He looked at the feline, whose head was curved around and practically tucked under his chin. “What the hell. Okay, Al, let’s go.” Since the cat wasn’t budging from around his neck, Killian got up, hugged his mother, and pulled on his jacket against the early spring chill, all with a fur necklace. He grabbed the carrier, heard a soft growl by his ear, and set it down. Okay… Cat three, Killian nothing. “Thank you, Mother. I’m sure I’ll find him very, uh, useful.”
Evangeline trailed him to the foyer of the house where a maid waited to open the door, looking slightly startled at his new accessory. He kissed his mother on the cheek. “So I guess I’ll see you Saturday.”
“No guessing about it, young witch. It will be a grand occasion. I’m already discussing details of the wedding with Nicholas Karonoff.”
He sighed. Better not to argue. Wrapping his jacket and fur cat a bit tighter around him, he stepped out into the early spring chill and headed for the car. His mother’s house -- his house actually -- sat on a grand street in New York. He preferred the bohemian flavor of the neighborhoods near the college, but still, all these trees coming into leaf, shimmering in the streetlights, made the place look like fairyland.
He glanced down at Al, whose head rested on the shoulder of his jacket. “Good thing I brought the car, cat, or you’d be demonstrating your flying skills on the back of my motorcycle.” He opened the door of the electric sports car and slid in. The cat didn’t slip an inch. “Don’t think this car is an indication of my lifestyle. I just happen to be a fool for the occasional technological toy. You’ll find the rest of my accoutrements pretty sparse.”
Killian wasn’t sure what that meant, but he didn’t comment. “So, what do you eat? Shall I stop and get you some kitty kibbles?”
Oookay, that meaning was pretty clear. “I’ve got some canned salmon. Will that do?”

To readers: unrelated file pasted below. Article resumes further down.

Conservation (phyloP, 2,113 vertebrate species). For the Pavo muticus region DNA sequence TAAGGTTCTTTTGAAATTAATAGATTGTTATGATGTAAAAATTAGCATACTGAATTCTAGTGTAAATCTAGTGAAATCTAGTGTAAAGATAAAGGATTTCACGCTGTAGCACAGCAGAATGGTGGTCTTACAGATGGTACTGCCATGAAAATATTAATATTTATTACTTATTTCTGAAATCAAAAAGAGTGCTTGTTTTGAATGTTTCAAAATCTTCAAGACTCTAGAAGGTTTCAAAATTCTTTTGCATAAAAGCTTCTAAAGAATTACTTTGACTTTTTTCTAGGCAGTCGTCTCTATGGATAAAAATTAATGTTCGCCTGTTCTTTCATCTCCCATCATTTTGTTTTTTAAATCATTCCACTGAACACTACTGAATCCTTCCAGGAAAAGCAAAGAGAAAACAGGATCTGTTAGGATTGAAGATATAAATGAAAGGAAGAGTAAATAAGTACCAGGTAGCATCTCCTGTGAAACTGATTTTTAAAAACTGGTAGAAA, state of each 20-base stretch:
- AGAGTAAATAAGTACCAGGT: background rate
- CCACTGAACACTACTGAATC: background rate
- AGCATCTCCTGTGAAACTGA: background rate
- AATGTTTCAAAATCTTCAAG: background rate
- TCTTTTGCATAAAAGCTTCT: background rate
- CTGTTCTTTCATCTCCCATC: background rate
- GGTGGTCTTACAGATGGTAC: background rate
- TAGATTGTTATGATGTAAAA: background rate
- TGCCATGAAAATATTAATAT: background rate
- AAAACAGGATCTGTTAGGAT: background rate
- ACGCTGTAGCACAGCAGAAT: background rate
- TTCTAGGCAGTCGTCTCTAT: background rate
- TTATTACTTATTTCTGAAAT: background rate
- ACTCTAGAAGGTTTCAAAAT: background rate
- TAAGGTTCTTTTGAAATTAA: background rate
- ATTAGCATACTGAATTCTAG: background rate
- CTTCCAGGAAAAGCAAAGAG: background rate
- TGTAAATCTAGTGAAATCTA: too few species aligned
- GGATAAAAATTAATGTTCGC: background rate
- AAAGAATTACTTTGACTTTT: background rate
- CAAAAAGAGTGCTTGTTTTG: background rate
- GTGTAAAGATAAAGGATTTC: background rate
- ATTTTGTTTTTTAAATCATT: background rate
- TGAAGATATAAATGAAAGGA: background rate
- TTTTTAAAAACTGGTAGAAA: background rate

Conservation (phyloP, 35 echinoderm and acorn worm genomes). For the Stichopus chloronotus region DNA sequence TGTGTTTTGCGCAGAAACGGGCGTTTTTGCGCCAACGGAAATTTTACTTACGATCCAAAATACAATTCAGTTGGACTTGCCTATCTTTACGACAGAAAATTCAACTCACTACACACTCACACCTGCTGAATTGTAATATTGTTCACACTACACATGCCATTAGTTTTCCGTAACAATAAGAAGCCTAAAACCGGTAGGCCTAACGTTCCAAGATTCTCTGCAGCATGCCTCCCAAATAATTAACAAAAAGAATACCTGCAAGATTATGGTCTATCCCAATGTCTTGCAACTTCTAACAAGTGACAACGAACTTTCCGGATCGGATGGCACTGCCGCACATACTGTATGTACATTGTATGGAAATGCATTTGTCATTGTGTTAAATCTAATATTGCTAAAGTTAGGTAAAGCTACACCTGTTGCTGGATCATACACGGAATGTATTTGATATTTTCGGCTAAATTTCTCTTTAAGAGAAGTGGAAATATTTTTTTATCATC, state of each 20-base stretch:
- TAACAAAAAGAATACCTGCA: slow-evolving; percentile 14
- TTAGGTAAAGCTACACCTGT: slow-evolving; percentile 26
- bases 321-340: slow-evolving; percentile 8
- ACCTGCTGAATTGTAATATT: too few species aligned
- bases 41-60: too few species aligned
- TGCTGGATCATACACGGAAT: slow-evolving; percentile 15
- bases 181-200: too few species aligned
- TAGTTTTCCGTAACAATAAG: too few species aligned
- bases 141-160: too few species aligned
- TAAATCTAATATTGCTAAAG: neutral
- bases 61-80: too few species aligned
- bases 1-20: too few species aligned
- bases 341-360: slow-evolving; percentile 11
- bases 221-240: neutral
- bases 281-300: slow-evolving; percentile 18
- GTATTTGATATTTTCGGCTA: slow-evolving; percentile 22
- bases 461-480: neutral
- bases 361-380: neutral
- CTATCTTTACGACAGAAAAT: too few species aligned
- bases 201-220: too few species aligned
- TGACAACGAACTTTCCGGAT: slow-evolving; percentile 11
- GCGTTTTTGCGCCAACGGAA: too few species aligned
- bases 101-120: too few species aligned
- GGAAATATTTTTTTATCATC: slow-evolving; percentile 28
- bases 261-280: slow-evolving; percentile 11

He swore the damned cat smiled.
Driving into SoHo, where his apartment was, even the hum of the little car couldn’t keep his mind from the sorry state of his life. The stupid cat purred in his ear. “Glad you’ve got something to purr about.” Powers that be, the whole universe was closing in. He wanted a life. Every cell ached to be loved. He yearned for someone like… No. He just wanted someone to love him. And he was signing away that chance on a marriage license. It would be great to be noble, but -- face it -- he wasn’t. He was no Witch Master. Why couldn’t he have been born human? What kind of prankster gods gave him more power than any other witch? He felt like the lead performer in a giant cosmic joke.
He pulled into the very expensive parking garage -- his other indulgence -- got out, and locked the car in its stall beside the motorcycle. He walked the block to the old brownstone, the top floor of which he called home. The mail was boring. Okay, cat, check out your new digs. He opened the apartment door.
Aloysius leaped off his shoulder, hit the floor with a soft thud, and began exploring. Make yourself at home. He closed the door. “I know. I told you, it’s not much.” Of course, it was perfectly decorated, though in flea market finds and amusing hand-me-downs from friends. So what? It interested him to see what he could do, living without any of the resources to which he had title. No one understood it. Maybe he didn’t either.
He walked into the small bedroom and took off his coat and shoes, stripped off the semigood clothes he’d worn to his mother’s, and pulled on a pair of drawstring sweatpants and a comfy sweater. The cat followed on his heels into the kitchen. “Okay, I know I promised.” Aloysius watched carefully as Killian opened a can of salmon and dumped it in a dish. He started to put the dish on the floor and got one paw crossed over the other and a patient stare. “Oh hell.” He set the dish on the counter. Al hopped up and dug in.